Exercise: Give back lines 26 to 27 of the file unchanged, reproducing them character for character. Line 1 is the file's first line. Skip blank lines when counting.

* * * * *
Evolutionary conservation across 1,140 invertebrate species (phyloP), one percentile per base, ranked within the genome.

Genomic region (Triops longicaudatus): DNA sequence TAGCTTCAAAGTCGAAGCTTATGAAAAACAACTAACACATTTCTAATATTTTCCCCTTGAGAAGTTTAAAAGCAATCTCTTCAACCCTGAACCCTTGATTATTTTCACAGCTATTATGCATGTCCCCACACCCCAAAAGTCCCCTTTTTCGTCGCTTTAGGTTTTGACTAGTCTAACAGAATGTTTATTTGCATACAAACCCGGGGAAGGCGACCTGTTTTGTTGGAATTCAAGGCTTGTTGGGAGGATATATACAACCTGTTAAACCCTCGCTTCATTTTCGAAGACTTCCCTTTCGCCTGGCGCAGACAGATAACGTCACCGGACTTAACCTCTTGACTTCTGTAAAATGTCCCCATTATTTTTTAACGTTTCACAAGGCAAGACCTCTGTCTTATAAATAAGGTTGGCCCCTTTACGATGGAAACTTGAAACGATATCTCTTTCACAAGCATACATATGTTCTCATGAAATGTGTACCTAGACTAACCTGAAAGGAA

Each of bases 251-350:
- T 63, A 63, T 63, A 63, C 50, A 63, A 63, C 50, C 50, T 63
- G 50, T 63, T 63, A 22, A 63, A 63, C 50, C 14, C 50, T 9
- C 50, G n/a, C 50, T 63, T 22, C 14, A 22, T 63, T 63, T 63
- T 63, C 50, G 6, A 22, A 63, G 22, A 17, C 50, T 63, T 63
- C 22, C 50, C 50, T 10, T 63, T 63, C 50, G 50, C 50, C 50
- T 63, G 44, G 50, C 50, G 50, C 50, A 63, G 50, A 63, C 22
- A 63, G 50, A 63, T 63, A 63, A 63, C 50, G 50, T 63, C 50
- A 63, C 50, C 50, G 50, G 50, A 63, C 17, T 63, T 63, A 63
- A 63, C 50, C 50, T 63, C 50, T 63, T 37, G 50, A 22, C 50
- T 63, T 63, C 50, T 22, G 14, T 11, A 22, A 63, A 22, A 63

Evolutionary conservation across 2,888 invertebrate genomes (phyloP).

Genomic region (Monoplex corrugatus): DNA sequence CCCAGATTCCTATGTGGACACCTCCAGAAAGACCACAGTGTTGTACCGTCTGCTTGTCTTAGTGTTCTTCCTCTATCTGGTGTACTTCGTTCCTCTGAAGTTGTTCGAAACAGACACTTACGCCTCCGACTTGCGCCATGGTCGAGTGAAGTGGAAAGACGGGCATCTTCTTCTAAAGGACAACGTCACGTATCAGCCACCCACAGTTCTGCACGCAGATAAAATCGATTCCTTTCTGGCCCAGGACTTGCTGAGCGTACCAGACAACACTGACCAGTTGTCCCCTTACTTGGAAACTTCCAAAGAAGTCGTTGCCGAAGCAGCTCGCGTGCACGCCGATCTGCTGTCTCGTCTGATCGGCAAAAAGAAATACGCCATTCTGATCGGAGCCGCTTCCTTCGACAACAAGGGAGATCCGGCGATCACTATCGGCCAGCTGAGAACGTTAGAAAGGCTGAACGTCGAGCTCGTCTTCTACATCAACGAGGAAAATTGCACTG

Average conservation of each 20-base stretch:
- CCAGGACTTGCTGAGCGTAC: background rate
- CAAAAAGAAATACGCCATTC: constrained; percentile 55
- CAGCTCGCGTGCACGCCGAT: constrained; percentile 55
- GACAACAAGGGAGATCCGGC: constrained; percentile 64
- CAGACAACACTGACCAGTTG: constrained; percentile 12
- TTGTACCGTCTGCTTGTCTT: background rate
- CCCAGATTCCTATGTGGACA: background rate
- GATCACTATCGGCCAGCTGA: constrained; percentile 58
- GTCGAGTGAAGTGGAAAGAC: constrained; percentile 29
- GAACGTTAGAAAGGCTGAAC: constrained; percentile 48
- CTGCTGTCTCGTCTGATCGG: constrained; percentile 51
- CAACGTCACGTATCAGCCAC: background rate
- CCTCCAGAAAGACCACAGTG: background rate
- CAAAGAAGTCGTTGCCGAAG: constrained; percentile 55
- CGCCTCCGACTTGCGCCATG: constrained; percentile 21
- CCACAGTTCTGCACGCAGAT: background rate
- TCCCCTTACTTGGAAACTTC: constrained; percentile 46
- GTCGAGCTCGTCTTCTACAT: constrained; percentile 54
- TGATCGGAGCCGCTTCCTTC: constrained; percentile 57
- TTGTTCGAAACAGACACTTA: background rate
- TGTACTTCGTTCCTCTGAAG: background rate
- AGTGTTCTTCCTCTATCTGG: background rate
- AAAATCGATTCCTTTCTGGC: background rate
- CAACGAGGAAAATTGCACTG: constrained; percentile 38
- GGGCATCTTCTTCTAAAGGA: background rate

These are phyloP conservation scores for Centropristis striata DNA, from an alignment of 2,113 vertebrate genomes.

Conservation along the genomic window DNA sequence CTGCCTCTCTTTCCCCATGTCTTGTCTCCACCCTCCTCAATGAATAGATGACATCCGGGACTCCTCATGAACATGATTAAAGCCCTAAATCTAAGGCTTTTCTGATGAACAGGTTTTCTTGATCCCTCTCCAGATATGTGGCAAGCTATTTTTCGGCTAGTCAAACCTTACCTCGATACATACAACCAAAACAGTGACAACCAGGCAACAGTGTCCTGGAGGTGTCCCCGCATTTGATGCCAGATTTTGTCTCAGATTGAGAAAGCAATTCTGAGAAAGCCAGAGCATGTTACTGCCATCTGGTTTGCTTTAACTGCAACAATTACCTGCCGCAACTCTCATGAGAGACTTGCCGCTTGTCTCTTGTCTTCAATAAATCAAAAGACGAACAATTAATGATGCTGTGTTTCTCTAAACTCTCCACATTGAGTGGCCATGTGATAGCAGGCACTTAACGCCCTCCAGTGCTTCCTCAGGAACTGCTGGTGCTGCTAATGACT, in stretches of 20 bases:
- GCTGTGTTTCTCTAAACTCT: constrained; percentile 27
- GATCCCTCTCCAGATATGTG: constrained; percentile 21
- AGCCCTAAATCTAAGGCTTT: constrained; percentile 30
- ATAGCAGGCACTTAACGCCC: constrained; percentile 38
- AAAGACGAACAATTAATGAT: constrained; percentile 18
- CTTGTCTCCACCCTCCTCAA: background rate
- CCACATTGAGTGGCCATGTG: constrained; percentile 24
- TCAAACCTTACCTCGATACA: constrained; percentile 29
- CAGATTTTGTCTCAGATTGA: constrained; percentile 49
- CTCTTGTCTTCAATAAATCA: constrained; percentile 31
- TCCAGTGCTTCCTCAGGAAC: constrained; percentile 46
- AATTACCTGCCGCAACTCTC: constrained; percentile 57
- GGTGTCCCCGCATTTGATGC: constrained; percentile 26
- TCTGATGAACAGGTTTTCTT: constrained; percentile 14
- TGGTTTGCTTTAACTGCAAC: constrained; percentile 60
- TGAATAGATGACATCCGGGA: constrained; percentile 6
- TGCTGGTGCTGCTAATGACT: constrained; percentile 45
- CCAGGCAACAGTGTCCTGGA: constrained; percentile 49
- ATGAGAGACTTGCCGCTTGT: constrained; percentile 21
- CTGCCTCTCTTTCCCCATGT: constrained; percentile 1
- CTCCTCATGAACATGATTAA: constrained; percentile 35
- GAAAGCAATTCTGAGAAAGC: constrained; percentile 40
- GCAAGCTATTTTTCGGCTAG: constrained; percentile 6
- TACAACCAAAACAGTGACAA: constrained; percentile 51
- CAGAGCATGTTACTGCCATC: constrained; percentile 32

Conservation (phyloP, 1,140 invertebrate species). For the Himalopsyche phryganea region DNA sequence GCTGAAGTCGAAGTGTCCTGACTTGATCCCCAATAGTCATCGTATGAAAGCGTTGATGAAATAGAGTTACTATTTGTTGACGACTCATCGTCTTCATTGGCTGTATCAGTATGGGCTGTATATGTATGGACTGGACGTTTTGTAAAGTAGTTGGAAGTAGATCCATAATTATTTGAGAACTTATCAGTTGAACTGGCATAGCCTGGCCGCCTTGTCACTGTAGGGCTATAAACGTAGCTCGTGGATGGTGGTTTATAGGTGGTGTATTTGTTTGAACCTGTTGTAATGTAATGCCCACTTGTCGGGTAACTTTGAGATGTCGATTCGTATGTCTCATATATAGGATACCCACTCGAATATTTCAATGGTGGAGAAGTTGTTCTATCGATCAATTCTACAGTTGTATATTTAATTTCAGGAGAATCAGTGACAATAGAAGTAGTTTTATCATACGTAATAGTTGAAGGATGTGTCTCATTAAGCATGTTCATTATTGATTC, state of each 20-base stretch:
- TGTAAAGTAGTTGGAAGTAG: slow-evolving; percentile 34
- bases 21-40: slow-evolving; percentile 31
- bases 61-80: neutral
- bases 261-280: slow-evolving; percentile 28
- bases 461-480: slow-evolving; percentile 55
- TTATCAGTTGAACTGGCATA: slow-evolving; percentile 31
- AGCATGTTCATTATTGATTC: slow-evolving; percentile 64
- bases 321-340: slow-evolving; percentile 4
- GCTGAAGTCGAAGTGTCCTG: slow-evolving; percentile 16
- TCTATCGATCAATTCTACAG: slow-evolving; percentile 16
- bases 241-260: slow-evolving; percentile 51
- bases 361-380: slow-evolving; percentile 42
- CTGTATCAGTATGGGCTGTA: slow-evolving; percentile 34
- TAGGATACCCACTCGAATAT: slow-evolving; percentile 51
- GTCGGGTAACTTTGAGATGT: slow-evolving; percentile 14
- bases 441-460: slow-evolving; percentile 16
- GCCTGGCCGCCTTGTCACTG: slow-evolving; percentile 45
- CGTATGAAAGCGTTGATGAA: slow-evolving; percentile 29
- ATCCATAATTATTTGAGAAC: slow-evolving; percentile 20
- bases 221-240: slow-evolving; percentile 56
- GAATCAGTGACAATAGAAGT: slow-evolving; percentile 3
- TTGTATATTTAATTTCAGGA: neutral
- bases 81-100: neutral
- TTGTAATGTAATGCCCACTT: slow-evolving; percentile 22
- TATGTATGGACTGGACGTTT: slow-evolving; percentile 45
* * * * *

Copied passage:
- GAACGTTAGAAAGGCTGAAC: constrained; percentile 48
- CTGCTGTCTCGTCTGATCGG: constrained; percentile 51